The House and First Fruits

The Mishnah reports that Psalm 30, or at least its opening verse, was recited by the Levites when worshippers brought First Fruits:

THE FLUTE WAS PLAYING BEFORE THEM TILL THEY REACHED THE TEMPLE MOUNT; AND WHEN THEY REACHED THE TEMPLE MOUNT EVEN KING AGRIPPA WOULD TAKE THE BASKET AND PLACE IT ON HIS SHOULDER AND WALK AS FAR AS THE TEMPLE COURT. AT THE APPROACH TO THE COURT, THE LEVITES WOULD SING THE SONG: ‘I WILL EXTOL THEE, O LORD, FOR THOU HAST RAISED ME UP, AND HAST NOT SUFFERED MINE ENEMIES TO REJOICE OVER ME’.
— Bikkurim 3:4
[not meant as shouting: all caps printers’ custom distinguishes Mishnah from Gemara]

The First Fruits ceremony also included the recitation beginning “My father was a wandering Aramean” (Deut 26:5-10) now included in the Passover Haggadah (Bikkurim 3:6). This passage recalls years of affliction and oppression before getting to “Now I bring the first fruits of the soil which You, God, have given me.” Together with Psalm 30, these verses convey the theme that all wealth, success, and well-being come from God.

Together, the “Wandering Aramean” passage and Psalm 30 warn against the kind of complacency described in Ps 30:7: “When I was well, I said, ‘Never will I falter.'” They also convey the theme that struggle, too, is part of relationship with God.

Struggle and God

Sometimes, as in the Pesach recitation, we relate what sounds like a positive conclusion to troubles that were part of a divine plan. And, in the context of First Fruits, Psalm 30 also rings a note of ultimate triumph and praise, concluding with “I will praise You forever.”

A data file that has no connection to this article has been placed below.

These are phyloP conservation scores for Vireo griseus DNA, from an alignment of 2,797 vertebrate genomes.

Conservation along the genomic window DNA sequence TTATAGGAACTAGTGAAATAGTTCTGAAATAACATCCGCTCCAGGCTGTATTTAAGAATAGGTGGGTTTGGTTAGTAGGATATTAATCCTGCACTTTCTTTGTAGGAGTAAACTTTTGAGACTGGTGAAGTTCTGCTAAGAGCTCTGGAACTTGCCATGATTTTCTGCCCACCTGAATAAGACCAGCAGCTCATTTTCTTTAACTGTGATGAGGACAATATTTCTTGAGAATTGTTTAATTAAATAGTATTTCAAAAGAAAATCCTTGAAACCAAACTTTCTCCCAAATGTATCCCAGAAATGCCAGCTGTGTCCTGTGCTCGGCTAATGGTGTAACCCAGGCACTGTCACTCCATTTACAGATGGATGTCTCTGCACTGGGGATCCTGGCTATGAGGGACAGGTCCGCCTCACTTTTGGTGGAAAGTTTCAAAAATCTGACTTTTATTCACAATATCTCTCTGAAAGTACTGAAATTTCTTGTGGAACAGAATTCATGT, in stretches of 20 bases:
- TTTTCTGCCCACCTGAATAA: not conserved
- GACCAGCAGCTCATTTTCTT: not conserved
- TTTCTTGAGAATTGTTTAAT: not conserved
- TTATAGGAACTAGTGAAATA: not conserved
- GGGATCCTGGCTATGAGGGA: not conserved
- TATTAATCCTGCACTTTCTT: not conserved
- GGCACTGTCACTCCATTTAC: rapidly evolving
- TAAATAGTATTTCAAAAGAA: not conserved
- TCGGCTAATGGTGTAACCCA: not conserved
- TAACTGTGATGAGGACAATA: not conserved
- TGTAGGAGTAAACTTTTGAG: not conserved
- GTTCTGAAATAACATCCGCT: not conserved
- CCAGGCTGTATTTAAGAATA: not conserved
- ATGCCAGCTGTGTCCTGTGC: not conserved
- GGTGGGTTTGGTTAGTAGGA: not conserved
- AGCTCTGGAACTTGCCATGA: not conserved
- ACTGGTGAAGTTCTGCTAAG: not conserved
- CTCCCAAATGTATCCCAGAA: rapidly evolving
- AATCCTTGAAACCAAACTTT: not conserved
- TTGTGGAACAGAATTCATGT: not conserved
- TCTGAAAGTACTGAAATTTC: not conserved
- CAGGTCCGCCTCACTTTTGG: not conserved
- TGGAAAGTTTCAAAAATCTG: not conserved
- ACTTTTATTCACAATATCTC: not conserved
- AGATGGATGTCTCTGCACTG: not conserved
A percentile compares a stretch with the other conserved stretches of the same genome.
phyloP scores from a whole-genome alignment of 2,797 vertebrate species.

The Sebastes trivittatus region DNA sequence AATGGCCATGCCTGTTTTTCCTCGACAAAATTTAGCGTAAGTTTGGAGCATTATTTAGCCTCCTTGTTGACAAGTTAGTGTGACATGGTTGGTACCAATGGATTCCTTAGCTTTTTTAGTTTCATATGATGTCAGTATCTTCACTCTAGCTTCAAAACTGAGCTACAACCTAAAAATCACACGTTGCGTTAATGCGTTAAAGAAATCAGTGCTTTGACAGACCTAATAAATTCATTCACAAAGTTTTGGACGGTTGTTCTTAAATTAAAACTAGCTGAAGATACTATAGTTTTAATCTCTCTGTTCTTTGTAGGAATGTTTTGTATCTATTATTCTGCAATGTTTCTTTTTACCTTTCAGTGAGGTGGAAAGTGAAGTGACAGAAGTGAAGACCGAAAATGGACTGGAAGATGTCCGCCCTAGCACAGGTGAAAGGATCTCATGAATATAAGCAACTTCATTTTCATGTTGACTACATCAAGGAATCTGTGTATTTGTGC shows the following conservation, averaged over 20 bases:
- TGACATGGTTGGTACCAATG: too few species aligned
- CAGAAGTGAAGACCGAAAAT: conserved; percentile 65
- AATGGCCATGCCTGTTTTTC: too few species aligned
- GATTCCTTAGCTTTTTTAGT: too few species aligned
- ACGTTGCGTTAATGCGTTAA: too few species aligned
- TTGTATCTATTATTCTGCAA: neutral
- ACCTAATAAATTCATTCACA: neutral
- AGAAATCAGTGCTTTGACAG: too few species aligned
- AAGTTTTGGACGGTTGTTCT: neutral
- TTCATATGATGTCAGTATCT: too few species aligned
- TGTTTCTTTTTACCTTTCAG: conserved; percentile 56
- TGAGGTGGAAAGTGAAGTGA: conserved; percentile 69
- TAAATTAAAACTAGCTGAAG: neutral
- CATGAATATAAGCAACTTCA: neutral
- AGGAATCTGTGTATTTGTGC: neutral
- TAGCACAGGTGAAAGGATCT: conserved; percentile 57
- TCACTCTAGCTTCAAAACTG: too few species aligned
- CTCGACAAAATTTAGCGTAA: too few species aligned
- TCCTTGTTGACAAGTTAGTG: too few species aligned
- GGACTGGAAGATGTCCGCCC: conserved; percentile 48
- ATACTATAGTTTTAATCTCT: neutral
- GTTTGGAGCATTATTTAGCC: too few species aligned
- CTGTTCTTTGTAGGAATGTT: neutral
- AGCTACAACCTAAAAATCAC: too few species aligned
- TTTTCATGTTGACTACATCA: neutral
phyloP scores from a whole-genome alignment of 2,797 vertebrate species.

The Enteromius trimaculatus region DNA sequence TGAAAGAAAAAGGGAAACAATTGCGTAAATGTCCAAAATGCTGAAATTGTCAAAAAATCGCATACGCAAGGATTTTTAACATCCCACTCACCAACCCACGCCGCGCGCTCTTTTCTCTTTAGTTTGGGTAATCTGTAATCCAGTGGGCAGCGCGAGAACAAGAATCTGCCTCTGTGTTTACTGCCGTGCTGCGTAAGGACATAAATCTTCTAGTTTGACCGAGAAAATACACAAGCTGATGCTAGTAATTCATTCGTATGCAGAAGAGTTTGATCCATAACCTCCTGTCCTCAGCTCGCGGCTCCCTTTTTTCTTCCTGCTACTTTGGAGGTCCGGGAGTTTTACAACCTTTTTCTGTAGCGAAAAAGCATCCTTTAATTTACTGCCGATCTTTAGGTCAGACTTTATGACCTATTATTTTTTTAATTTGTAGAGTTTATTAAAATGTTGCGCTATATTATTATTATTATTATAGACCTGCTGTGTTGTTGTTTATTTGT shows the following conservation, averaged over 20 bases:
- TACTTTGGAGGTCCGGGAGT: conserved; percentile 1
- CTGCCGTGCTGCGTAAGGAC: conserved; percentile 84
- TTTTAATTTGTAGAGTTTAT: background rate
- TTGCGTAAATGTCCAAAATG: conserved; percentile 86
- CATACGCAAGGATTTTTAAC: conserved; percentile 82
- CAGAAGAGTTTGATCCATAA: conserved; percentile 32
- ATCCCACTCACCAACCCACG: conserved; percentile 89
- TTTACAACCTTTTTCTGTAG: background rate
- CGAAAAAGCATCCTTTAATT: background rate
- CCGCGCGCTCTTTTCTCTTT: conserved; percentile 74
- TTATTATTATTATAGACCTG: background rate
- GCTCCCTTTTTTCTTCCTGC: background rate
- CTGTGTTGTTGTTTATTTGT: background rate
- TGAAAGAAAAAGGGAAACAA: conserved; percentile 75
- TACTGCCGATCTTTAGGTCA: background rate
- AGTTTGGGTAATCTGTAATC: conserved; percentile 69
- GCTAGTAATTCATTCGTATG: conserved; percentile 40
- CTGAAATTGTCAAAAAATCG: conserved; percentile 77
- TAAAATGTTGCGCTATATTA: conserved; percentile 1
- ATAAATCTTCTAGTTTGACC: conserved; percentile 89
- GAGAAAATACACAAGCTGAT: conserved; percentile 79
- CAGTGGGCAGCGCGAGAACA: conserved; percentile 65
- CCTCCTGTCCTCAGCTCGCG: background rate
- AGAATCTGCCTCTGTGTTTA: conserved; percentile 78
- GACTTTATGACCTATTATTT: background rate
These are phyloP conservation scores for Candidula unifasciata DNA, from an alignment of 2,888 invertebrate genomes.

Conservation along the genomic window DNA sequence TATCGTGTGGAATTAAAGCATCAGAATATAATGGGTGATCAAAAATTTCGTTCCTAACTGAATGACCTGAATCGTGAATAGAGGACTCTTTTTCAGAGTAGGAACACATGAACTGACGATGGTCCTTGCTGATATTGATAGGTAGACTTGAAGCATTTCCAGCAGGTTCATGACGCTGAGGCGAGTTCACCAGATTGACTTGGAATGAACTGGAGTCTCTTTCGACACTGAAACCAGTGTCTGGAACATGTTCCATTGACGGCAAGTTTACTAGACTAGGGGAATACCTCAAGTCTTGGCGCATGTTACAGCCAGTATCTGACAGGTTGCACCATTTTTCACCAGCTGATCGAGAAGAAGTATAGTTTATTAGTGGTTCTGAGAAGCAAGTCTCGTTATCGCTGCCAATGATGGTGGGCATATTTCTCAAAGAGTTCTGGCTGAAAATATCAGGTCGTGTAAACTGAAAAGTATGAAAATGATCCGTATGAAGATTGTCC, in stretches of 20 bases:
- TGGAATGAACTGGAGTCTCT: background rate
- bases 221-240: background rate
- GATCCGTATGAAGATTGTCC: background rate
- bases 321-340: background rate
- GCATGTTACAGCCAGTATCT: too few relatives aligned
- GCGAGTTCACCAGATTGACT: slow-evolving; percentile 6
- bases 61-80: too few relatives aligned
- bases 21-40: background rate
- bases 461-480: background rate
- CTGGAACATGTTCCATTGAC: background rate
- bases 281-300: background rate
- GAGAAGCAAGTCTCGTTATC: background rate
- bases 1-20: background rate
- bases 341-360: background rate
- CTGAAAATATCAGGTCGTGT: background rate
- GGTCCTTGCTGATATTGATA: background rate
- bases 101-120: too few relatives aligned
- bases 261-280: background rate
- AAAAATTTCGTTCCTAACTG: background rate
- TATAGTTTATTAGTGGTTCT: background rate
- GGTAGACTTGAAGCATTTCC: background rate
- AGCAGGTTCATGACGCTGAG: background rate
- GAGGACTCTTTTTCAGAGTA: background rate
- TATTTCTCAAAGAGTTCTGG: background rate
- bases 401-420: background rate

In the language of Psalm 30, however, we see at least three models of suffering and response: First, God assists before any call; next, suffering and joy are entwined in a regular cycle; finally, the psalmist calls out and God responds:

  1. I extol You, GOD,
    for you have lifted me up,
    and not let my enemies rejoice over me. (30:1)
  2. …One may lie down weeping at nightfall;
    but at dawn there are shouts of joy. (30:5)
  3. …When You hid Your face, I was terrified.
    I called to You, GOD; to My Lord I made appeal….
    You turned my lament into dancing…(30:8-12)

In the third example, “You hid Your face” is sometimes understood as intentional on God’s part and sometimes opaque, best:

God’s presence is very reassuring, while God’s absence creates panic. The psalmist shares the biblical idea that God sometimes “hides His face” from us….This hiding of God’s face may result from human misbehavior, but equally, God sometimes hides His face for no clear reason at all and needs to be “called back.”
My People’s Prayer Book, p.195 (full citation)

In the context of the morning liturgy, any triumph over anxiety and suffering seems very fragile. We’ll be back at this spot tomorrow morning — not unlike Bill Murray repeating Groundhog Day (Harold Ramis, 1993). And, in the end, this is not all that different from the recitation at First Fruits and Pesach, with its seemingly triumphant conclusion. After all, a good harvest is never guaranteed, and at least some portion of the Jewish people will likely be at a seder table again next year.

fruits market

Photo by Tookapic on Pexels.com

8 of Thirty on Psalm 30

As a National Novel Writing Month Rebel, I write each day of November while not aiming to produce a novel. This year I focus on Psalm 30 (“Thirty on Psalm 30”) in the hope that its powerful language will help us through these days of turmoil and toward something new, stronger and more joyful, as individuals and as community. Whole series (so far)….apologies for days with multiple posts, as the blog catches up with my notes.


My People’s Prayer Book: Traditional Prayers, Modern Commentaries
Vol. 5 — Birkhot Hashachar (Morning Blessings)
Lawrence A. Hoffman, ed. Woodstock, VT: Jewish Lights, 2001. p.195
Comment is from the “Bible” thread provided by Marc Brettler
Marc Zvi Brettler is Dora Golding Professor of Biblical Literature at Brandeis University.
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